We had shared the lodge with a couple of local Munro baggers, who had all gone high tech with gadgets hanging off their backpackers.
Maybe through cost, lack of technical know-how or wish to travel light, Ian had opted for just the paper map/compass navigation way, which is commendable… if you know how to read & use one!
“Courage is knowing it might hurt but doing it anyway.
Stupidity is the same.
And that’s why life is hard”
“Wow, Zen, so brave of you to follow me!”
“I was thinking how idiotic!”

Fortunately, navigation was straightforward with trails through Dorusdain Wood. Freedom to run and explore.  :)

Large herds of roe deer accompanied us on both sides, steepily over Bealach na Sroine to the hugely impressive Falls of Glomach (UK’s largest drop falls, over 100m).

Warnings galore spoke of tricky, slippery awkward treacherous trails along-side the steep sided gorge, above the river, Allt a’Glomach.
Due care was taken.
Having negotiated the worst, we rested for lunch.

Upon crossing a boulder strewn river cascading from the left, I was wandering ahead and came across a strange precipice, with a dusty near vertical drop of 2 or so metres. I peered over the edge to the path below. This was unusually difficult for the Cape Wrath Trail, challenging, but not impossible.

Ian had this idea of unhooking his backpack and climbing down face against the earth, using the exposed rocks for supports. I could see that I would have to edge myself down and make a jump for it. I could do it.
I eagerly gazed down from above as Ian, half way, lowered his backpack and dropped it…and we watched in slow motion, the bag bounce, roll over, gather pace, swerve round the rocks, dodge the trees and disappear over the edge, swallowed up by the river ravaged gorge.
Our bag … gone!  :'(
Our casita … gone!  :'(
Our food … gone!  :'(
Our adventure … gone!  :'(   :'(
“Your calm mind is the ultimate weapon against your challenges”
“To be calm is the highest achievement of the self”
a Zen proverb, though not mine.
For all his failings, Ian’s greatest strengths is his calmness. I do not know how he does it, but I am so thankful.
I was trembling. Ian slipped, cutting his knees, dusted himself off and guided me along the previously hidden, now obvious, much easier route down and just said, “at least we are fine, that’s all that matters”.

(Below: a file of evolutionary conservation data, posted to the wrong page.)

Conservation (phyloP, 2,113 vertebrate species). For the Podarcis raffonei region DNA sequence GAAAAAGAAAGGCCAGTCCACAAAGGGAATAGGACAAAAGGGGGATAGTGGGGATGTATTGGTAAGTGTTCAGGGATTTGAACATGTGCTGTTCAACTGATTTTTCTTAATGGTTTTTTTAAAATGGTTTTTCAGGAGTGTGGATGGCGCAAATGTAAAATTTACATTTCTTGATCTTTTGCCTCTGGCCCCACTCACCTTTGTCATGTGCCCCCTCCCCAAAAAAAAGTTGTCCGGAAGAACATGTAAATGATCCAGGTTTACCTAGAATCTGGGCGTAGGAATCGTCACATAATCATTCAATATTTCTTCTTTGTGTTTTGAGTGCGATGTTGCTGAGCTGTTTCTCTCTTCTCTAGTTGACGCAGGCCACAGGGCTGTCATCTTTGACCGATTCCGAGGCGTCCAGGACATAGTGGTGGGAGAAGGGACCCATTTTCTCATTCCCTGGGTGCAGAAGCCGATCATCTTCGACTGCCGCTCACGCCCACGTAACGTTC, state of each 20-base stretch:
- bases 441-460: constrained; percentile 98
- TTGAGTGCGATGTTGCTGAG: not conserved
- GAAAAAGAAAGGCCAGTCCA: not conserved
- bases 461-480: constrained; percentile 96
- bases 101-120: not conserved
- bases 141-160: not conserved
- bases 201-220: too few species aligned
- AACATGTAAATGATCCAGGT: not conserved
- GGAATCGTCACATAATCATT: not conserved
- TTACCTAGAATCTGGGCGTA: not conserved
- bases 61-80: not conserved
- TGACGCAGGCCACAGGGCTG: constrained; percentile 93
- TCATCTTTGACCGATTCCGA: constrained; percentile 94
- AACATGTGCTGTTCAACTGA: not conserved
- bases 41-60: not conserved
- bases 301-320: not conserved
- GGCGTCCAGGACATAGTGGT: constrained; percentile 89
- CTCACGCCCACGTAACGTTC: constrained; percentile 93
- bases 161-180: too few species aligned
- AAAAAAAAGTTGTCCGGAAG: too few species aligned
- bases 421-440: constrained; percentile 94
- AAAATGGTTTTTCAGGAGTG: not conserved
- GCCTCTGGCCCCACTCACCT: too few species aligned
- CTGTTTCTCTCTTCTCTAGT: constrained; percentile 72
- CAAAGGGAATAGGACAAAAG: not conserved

I’d have cried, but laughed when Ian then said, ‘Bet that wasn’t on your anti-wish list!’
Let’s consider the situation:
Ian, donned in wet trail shoes & socks, shorts, three thin clothing layers and a lightweight waterproof coat, emptied his pockets - half a granola bar, Harvey’s Cape Wrath Trail map, a few tissues, Cape Wrath guidebook and an old iphone with 75% battery rapidly reducing and me.
It was cloudy with no immediate threat of rain. The time - 2.15pm and at least 5 hours back to Shiel Bridge.
Harvey map shows: Further along the Trail, a 4x4 dirt road going East past a couple of lodges, with no guarantee of anyone home, then North onto a boggy trail to the day’s planned destination, an isolated bothy – Maol-bhuidhe, or, the 4x4 dirt road heading West but doesn’t show where to.
So, no injuries for Ian or me no family or friends in Scotland, no one visibly around, no money, very little food, no dog food, plenty of rivers, but no bottle, no adequate warm clothing, no shelter, and a poor map of the area.
Ian wanted me to pause the trip report here, as we all love cliff-hangers, and ask you for options on what to do next….
Though, you know I wouldn’t be writing this if we hadn’t survived.
I kept quiet but thought that it was a touch ironic that Ian’d spent hours packing his bag with carefully chosen items, preparing for every possible scenario, except the one about losing his bag full of all that precious gear.
Whilst the immediate situation was not dangerous, it was important to keep a level head, control your breathing - deep slow breaths, in through your nose and out through your mouth, reducing your heart rate and controlling your body’s adrenaline and endorphin production and conserving energy.

‘Smile, breath and go slowly’
But what about ‘Fight or Flight?’ - a surge of adrenaline, your heartbeat quickened, you begin breathing faster, and your entire body becomes tense and ready to take action …
Hardly, surprisingly then when Ian glimpsed his backpack floating way down below in the gorge’s rapids he spontaneously sprinted down the hill to catch it, cut it off and dream of recovering his expensively assembled kit … and my food of course!
I wasn’t hanging about and eagerly pursued him.